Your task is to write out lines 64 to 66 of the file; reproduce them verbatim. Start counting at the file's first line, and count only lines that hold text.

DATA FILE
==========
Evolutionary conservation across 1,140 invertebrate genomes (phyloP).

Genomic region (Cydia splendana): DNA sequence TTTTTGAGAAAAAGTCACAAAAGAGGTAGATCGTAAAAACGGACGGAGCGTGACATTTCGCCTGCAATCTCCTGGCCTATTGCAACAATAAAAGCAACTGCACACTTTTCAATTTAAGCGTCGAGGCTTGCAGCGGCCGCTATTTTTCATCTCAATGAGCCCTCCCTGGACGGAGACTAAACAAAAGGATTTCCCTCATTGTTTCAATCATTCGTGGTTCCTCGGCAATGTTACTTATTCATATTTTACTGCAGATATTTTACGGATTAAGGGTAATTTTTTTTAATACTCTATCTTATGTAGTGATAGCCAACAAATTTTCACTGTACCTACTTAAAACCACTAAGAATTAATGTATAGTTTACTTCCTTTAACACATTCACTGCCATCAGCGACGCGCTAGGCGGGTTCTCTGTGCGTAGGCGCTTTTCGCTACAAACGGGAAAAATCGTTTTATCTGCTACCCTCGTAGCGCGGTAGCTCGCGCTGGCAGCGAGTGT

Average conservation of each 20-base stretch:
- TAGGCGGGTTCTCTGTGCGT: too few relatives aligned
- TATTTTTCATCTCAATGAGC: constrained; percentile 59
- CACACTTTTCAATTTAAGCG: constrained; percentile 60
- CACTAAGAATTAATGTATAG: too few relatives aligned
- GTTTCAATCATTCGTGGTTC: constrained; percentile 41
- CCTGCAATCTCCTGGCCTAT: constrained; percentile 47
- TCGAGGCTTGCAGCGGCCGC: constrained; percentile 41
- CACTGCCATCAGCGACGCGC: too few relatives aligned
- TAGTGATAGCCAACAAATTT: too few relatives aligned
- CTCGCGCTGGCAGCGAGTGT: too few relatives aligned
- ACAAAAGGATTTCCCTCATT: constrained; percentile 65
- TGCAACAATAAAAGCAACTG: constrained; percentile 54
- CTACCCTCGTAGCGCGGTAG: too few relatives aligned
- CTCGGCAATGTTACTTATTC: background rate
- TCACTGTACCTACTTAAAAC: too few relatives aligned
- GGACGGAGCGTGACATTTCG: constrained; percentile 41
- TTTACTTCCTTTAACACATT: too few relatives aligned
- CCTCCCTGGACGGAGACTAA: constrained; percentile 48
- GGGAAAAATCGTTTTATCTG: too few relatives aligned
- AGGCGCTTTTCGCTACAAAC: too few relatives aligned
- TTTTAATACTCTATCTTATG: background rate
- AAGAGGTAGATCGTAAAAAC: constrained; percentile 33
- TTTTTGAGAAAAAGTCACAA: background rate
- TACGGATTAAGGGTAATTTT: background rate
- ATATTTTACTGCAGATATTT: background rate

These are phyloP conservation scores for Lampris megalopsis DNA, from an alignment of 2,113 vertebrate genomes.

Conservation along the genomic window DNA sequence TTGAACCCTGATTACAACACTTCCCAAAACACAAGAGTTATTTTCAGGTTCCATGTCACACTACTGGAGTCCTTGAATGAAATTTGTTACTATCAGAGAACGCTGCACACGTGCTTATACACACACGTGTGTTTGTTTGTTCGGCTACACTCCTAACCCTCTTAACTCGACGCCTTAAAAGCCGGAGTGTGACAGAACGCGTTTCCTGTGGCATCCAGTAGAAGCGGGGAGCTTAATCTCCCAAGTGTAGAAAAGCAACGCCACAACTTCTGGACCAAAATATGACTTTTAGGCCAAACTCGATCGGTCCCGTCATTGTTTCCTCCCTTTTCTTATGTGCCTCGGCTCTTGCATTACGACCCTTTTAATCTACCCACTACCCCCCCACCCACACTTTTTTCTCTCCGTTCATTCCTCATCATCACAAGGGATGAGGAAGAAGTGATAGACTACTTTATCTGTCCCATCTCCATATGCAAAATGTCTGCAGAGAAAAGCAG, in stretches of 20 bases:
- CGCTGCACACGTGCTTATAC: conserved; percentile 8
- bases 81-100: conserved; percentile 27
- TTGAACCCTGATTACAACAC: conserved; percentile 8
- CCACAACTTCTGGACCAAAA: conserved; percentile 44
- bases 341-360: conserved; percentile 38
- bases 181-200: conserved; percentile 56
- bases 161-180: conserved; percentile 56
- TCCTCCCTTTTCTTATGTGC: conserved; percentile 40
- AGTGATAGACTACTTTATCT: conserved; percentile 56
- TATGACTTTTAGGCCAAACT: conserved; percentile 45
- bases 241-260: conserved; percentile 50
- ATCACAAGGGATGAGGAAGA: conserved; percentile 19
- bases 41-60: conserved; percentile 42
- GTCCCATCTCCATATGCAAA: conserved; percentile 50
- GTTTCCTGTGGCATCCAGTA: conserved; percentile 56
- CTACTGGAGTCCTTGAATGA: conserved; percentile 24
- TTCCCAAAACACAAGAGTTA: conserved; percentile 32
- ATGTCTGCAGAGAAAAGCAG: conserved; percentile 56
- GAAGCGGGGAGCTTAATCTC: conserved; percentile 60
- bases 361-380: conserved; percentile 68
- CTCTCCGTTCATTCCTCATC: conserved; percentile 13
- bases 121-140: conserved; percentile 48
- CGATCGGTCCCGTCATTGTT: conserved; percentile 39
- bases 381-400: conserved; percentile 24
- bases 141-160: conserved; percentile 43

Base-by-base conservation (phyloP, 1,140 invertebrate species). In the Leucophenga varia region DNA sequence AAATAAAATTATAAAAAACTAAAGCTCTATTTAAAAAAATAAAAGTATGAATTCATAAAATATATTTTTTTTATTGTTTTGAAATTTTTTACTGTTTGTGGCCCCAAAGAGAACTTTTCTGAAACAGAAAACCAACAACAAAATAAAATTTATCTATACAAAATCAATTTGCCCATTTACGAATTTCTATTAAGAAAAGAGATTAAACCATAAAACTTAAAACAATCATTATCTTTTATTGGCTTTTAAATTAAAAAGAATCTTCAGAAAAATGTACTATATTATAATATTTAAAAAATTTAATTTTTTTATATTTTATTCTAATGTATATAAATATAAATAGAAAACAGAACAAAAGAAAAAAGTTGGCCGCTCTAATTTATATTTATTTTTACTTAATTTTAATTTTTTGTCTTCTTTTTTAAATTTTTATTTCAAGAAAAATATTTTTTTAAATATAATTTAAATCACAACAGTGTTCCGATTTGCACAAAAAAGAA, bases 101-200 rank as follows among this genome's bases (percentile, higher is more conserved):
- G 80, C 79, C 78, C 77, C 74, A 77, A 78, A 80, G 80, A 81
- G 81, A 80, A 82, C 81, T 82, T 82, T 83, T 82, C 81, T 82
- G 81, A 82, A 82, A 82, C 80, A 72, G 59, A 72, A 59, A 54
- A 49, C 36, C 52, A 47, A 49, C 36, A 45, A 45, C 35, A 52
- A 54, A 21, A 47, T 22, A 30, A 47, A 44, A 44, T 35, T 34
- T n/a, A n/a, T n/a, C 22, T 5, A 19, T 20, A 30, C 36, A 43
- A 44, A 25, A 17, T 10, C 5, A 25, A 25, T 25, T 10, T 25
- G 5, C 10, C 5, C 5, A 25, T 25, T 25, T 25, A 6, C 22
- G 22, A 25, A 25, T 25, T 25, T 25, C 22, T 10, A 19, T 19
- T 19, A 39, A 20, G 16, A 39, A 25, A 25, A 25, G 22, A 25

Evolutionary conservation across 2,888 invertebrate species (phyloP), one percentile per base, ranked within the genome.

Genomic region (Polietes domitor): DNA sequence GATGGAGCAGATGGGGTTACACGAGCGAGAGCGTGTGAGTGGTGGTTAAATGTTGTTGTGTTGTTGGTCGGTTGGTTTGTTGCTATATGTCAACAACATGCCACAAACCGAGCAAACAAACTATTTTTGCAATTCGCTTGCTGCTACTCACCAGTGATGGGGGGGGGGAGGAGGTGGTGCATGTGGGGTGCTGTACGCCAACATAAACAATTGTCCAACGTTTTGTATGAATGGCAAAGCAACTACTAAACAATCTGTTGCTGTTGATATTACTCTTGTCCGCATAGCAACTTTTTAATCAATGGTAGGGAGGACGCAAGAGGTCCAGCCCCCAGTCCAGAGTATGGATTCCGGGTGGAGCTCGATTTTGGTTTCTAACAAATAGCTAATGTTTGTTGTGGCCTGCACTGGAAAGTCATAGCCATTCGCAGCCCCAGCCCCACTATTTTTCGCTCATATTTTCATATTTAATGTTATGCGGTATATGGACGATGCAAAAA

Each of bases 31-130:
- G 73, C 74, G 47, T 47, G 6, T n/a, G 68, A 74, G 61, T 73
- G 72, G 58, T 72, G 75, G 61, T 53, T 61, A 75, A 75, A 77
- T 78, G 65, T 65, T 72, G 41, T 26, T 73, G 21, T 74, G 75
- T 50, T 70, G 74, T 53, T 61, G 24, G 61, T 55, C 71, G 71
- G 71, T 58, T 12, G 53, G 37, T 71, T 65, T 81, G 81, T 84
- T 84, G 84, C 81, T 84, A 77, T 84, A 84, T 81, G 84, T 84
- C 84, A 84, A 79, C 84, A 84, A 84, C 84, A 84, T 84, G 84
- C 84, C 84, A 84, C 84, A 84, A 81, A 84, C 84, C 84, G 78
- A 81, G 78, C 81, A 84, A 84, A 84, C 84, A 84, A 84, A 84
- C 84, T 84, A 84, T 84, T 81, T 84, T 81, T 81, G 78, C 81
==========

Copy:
- G 5, C 10, C 5, C 5, A 25, T 25, T 25, T 25, A 6, C 22
- G 22, A 25, A 25, T 25, T 25, T 25, C 22, T 10, A 19, T 19
- T 19, A 39, A 20, G 16, A 39, A 25, A 25, A 25, G 22, A 25